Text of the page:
The Madness of King George (1994)
Scenes included one out under the Mulberry tree on the west lawn, and a couple in the Dining Room (which was the King's bedroom). Director Nicholas Hytner and crew were great, and we even had the fun of showing Alan Bennett round the house.
new york times FILM REVIEW; Going Mad Without Being a Sore Loser By JANET MASLIN, 28 December 28, 1994
All the world's a stage for King George III, the royally irrepressible ruler who holds sway throughout "The Madness of King George." While there's much to admire in Nicholas Hytner's splendid screen adaptation of Alan Bennett's neo-Shakespearean play ("The Madness of George III"), this exuberant tragicomedy is first and foremost a superb showcase. The monarch is a corker, and he commands almost all the attention.
Grandly played by Nigel Hawthorne, who repeats his stage role with a stunningly mercurial display of wit, pathos and fiery emotion, this wily King is a figure to be reckoned with even when his powers decline. It was under the stormy reign of George III (1760-1810) that England's monarchy lost a substantial degree of its authority to Parliament, while England itself lost the United States (or "the place we mustn't mention," as it's called in the film). As for George himself, he began losing his reason periodically in 1788, when the film takes place, and was deemed quite mad during the last 10 years of his monarchy.
Mr. Bennett's drama finds him at a critical juncture, still in control but well aware of the "catalogue of regal nonconformities" he presents to courtiers and loved ones. For all his comic fireworks, Mr. Hawthorne poignantly captures the King's understanding that his power may be slipping, that he may not be able to halt that process, and that a long list of adversaries eagerly awaits his decline.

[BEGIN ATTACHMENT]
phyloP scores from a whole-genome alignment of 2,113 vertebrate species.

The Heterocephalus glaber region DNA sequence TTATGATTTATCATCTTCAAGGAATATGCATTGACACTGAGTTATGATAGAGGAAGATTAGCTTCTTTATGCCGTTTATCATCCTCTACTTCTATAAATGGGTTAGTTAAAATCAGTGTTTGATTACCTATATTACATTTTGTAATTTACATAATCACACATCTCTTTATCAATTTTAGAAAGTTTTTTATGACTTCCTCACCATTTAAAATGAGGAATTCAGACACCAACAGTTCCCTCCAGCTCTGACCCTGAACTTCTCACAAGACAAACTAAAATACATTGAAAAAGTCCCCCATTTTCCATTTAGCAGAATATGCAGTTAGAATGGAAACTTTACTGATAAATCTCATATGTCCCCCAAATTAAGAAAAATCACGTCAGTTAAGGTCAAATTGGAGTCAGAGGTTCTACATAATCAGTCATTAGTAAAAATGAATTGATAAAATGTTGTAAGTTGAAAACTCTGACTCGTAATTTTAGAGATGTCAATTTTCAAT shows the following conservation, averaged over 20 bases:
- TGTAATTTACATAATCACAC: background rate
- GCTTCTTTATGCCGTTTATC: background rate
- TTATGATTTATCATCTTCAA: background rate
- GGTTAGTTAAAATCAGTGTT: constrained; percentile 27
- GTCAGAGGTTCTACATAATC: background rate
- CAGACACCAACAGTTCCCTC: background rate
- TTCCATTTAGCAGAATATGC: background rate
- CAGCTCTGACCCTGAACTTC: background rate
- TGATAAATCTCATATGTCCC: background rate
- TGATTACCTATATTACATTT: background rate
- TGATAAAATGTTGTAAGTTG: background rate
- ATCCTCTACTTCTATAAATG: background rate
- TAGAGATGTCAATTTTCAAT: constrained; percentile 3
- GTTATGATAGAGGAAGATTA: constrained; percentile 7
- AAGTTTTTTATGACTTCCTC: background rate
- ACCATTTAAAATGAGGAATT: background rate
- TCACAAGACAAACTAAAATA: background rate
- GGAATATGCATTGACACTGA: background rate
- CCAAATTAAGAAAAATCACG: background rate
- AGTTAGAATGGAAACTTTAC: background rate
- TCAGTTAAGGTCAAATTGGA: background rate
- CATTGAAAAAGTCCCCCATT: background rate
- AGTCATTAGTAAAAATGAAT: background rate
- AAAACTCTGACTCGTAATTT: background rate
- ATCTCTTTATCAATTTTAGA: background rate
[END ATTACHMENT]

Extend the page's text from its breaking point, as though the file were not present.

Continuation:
The star, the film maker and the playwright find something universal in the ways this embattled man fends off the inevitable, using every behavioral weapon in his arsenal to keep his enemies at bay. In the process, they also enjoy the essential hollowness of keeping up appearances in royal fashion. "Smile at the people," King George exhorts his family, with a puckishness that certainly resonates today. "Wave to them. Let them see that we're happy. That's why we're here."
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The New York Times review is copyright The New York Times. The images are publicity stills from the film.